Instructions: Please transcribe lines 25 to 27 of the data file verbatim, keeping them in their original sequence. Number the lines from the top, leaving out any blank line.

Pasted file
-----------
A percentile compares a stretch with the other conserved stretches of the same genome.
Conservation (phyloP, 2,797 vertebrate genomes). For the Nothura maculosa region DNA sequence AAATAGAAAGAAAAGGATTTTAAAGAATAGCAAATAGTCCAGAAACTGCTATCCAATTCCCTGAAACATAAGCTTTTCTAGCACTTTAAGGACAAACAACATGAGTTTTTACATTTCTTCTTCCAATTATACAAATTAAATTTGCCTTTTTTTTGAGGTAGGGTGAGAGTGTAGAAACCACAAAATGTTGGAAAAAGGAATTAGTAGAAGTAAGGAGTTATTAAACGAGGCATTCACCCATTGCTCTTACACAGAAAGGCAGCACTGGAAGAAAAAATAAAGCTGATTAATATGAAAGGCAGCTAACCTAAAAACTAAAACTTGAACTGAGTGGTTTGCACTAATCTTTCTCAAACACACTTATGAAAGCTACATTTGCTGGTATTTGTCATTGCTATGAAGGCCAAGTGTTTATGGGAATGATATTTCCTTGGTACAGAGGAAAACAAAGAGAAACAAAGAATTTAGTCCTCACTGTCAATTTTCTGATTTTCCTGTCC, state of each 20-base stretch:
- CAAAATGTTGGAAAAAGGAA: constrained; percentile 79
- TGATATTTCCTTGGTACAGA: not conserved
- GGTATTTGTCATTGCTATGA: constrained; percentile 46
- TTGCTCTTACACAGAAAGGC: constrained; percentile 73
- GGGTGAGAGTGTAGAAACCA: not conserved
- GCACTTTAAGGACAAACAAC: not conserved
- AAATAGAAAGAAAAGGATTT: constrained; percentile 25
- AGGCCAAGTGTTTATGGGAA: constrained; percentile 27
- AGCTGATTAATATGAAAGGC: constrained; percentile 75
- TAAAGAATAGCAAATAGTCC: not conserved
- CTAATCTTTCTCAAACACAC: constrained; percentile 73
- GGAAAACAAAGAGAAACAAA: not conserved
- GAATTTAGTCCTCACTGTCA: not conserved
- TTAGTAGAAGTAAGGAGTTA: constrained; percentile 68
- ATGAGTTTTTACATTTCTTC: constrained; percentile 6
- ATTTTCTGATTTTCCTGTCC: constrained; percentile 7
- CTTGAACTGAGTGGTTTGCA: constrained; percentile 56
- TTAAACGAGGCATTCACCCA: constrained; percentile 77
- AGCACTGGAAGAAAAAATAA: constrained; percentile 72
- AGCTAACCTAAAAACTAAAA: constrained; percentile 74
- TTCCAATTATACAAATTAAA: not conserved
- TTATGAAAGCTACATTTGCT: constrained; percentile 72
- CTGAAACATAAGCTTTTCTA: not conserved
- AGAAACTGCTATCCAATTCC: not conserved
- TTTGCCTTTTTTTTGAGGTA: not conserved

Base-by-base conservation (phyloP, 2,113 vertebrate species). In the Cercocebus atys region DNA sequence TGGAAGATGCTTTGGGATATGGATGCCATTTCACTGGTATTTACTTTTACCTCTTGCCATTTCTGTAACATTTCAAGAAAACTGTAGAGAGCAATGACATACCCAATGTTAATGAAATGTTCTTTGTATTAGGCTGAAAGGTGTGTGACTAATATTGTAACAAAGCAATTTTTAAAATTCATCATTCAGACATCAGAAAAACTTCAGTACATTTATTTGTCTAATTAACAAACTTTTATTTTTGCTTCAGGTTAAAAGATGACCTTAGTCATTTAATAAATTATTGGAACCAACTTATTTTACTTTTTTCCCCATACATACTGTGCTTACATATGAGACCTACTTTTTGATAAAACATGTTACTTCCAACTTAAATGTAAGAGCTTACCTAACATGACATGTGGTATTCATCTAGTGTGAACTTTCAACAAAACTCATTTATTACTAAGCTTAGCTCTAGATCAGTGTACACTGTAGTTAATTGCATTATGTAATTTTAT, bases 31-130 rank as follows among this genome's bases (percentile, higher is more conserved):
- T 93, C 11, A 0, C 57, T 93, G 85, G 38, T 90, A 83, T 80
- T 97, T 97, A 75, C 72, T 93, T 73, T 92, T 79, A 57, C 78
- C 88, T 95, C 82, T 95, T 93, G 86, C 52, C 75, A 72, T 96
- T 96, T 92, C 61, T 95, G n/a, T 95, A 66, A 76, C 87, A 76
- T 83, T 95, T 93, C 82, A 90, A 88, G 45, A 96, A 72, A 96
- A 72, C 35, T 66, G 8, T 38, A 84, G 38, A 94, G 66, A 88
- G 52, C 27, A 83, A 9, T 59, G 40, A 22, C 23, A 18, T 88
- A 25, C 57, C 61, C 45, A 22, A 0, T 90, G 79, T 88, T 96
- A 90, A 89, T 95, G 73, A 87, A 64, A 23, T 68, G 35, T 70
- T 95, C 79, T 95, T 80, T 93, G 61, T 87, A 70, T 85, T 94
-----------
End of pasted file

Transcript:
- CTGAAACATAAGCTTTTCTA: not conserved
- AGAAACTGCTATCCAATTCC: not conserved
- TTTGCCTTTTTTTTGAGGTA: not conserved